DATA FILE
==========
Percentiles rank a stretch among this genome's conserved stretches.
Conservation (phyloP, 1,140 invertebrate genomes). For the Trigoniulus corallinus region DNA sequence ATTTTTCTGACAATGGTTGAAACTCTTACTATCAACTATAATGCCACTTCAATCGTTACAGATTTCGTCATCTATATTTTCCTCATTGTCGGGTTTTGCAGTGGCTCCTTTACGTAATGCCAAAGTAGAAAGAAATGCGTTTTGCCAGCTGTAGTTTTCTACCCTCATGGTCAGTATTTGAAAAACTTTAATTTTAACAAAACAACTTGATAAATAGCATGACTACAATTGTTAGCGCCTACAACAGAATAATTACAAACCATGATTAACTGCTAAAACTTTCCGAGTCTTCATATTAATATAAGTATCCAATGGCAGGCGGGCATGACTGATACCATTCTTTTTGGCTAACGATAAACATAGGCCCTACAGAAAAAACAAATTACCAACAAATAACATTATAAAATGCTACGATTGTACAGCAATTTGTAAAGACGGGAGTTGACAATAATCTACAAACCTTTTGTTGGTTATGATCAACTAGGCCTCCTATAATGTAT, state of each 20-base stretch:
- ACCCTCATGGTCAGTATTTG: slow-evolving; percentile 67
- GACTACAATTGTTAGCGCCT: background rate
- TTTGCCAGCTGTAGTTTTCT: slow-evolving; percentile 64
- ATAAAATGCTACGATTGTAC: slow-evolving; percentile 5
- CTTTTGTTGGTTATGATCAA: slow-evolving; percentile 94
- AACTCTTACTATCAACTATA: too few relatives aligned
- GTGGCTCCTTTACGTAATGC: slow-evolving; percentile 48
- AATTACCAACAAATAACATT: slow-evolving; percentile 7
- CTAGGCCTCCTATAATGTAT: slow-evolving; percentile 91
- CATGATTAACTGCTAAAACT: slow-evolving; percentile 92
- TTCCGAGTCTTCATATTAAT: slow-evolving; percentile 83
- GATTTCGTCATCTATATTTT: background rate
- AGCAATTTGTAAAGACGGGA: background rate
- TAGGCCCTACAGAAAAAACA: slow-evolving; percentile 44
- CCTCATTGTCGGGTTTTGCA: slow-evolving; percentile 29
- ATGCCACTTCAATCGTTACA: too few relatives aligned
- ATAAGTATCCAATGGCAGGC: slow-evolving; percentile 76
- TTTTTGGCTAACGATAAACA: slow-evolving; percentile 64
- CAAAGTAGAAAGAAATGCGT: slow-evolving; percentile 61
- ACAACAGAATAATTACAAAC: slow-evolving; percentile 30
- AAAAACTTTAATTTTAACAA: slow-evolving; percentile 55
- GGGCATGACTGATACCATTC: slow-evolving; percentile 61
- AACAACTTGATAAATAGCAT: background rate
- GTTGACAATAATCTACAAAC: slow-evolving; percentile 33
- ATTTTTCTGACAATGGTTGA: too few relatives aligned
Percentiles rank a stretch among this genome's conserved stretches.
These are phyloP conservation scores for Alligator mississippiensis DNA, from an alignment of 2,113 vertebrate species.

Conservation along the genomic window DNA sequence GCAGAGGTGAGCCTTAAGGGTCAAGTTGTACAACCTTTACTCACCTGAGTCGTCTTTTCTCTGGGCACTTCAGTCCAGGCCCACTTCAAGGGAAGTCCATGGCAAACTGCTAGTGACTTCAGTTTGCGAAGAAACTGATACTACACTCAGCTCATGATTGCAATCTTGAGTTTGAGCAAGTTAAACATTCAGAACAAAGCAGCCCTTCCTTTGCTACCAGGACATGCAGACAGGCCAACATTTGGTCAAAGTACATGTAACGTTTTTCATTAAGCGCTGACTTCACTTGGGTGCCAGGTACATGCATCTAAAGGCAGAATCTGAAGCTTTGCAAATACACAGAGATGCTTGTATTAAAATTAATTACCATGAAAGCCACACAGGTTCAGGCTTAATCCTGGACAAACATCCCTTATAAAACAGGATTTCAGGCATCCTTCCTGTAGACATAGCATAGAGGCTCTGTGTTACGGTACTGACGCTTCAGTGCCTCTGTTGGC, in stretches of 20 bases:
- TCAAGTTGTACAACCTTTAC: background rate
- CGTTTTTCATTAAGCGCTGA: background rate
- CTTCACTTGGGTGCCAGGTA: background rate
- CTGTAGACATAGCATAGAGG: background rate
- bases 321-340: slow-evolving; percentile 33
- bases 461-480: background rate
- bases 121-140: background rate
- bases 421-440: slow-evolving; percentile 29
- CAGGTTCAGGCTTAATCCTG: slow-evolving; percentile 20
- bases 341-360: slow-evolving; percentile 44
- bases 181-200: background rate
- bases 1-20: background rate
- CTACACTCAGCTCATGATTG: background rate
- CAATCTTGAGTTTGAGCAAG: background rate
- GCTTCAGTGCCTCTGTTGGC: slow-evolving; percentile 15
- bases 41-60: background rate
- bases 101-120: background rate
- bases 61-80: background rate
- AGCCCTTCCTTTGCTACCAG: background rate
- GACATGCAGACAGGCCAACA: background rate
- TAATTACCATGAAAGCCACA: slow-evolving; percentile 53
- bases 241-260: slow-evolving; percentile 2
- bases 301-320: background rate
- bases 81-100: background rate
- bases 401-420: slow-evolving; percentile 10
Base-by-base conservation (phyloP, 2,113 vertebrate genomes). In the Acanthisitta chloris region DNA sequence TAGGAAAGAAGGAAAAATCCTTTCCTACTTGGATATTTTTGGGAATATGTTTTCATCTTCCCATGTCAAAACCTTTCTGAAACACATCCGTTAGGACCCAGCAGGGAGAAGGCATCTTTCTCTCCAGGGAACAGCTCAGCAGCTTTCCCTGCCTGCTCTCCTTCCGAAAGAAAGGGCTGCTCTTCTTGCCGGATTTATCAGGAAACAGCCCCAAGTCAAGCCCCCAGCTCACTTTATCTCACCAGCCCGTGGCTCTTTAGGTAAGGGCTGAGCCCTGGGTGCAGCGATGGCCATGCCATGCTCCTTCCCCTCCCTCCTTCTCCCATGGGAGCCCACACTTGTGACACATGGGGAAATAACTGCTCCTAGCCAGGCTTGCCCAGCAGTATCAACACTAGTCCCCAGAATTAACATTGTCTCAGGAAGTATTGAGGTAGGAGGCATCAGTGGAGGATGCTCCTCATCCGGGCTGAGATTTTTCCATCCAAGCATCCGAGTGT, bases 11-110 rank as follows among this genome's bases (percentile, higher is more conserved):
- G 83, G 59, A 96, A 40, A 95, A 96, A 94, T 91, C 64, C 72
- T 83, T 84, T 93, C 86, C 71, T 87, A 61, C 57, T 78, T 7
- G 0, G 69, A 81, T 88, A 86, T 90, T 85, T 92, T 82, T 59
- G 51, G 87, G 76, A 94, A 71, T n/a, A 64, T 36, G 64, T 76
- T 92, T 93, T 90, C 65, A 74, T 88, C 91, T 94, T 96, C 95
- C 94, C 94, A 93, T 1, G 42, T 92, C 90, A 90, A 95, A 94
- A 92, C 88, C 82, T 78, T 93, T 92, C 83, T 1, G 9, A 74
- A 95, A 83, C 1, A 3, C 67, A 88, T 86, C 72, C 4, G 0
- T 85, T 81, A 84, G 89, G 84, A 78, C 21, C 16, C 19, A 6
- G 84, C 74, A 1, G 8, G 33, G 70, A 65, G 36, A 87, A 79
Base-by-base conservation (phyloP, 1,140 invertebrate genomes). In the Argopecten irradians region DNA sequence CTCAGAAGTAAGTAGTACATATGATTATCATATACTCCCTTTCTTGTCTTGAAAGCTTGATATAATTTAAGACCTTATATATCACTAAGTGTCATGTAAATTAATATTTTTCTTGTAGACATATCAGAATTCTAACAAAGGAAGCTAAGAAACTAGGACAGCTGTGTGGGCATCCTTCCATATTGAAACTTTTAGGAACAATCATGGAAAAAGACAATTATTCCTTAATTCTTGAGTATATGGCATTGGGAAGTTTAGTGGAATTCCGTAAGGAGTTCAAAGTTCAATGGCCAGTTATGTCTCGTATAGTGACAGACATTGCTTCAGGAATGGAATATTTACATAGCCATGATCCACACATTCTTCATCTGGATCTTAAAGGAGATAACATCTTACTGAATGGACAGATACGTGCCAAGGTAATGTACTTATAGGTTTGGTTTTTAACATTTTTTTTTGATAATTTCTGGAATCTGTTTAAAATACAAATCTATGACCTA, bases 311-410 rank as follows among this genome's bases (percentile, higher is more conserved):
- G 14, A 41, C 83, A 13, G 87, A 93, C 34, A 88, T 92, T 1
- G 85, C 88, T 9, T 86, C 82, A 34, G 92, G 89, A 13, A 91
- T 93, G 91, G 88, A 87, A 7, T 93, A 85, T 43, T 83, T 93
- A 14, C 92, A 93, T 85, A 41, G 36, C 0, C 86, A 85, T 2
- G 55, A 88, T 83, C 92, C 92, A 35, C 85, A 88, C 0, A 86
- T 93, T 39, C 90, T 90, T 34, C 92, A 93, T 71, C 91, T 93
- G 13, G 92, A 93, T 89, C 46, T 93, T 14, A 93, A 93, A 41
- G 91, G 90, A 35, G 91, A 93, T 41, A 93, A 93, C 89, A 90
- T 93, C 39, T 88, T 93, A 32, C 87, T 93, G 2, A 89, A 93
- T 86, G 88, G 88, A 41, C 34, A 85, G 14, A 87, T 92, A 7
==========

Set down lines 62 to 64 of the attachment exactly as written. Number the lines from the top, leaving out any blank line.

- C 94, C 94, A 93, T 1, G 42, T 92, C 90, A 90, A 95, A 94
- A 92, C 88, C 82, T 78, T 93, T 92, C 83, T 1, G 9, A 74
- A 95, A 83, C 1, A 3, C 67, A 88, T 86, C 72, C 4, G 0